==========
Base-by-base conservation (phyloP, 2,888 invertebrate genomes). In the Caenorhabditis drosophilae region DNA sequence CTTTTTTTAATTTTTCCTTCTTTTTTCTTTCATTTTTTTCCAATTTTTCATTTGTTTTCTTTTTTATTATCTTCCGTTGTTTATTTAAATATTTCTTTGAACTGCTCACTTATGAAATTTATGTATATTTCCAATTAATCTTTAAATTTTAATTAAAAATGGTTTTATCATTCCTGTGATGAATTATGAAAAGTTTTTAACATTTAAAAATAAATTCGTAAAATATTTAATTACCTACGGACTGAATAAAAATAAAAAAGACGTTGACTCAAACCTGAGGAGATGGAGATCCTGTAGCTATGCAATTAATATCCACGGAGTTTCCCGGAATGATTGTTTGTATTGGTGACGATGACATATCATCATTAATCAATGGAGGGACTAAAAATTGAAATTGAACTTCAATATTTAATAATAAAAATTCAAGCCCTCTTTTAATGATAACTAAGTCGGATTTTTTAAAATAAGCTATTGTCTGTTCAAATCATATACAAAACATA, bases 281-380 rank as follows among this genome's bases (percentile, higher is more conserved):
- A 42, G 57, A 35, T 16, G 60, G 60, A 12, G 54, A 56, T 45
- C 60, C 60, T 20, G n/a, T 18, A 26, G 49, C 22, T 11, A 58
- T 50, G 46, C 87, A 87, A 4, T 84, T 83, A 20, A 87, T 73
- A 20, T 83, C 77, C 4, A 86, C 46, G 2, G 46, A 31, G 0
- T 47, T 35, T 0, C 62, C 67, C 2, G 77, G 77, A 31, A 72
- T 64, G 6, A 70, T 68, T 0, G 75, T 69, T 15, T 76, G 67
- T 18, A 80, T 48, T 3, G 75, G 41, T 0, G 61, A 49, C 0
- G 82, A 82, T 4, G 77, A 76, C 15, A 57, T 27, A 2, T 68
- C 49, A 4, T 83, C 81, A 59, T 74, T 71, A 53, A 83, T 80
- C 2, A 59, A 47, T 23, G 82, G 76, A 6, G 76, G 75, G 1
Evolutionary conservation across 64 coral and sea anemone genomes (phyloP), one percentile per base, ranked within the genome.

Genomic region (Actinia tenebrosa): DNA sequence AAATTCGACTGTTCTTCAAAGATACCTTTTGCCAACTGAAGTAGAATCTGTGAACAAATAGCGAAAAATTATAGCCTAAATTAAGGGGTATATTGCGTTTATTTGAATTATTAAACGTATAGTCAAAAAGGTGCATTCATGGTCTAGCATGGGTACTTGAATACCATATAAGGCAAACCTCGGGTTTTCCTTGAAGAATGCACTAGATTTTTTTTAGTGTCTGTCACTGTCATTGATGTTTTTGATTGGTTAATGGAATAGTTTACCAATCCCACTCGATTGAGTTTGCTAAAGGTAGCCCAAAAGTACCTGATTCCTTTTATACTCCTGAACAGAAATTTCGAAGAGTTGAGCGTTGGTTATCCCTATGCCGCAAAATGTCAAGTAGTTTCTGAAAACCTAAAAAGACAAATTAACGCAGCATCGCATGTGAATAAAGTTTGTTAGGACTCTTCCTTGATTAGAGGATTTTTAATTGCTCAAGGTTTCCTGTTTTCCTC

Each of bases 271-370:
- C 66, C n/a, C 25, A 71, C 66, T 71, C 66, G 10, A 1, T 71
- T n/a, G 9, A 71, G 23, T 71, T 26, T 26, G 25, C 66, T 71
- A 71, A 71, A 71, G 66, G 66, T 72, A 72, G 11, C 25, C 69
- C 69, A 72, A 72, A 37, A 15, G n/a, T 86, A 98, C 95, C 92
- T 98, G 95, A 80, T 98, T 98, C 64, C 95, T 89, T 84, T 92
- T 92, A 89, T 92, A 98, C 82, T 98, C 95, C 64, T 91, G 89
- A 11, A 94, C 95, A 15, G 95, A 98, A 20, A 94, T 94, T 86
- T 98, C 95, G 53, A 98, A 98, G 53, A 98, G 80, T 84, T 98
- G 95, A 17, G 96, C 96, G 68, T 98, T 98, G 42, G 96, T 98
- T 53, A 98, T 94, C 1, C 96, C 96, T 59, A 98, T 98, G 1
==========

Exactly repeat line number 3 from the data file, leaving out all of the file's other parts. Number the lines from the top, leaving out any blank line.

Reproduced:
- C 60, C 60, T 20, G n/a, T 18, A 26, G 49, C 22, T 11, A 58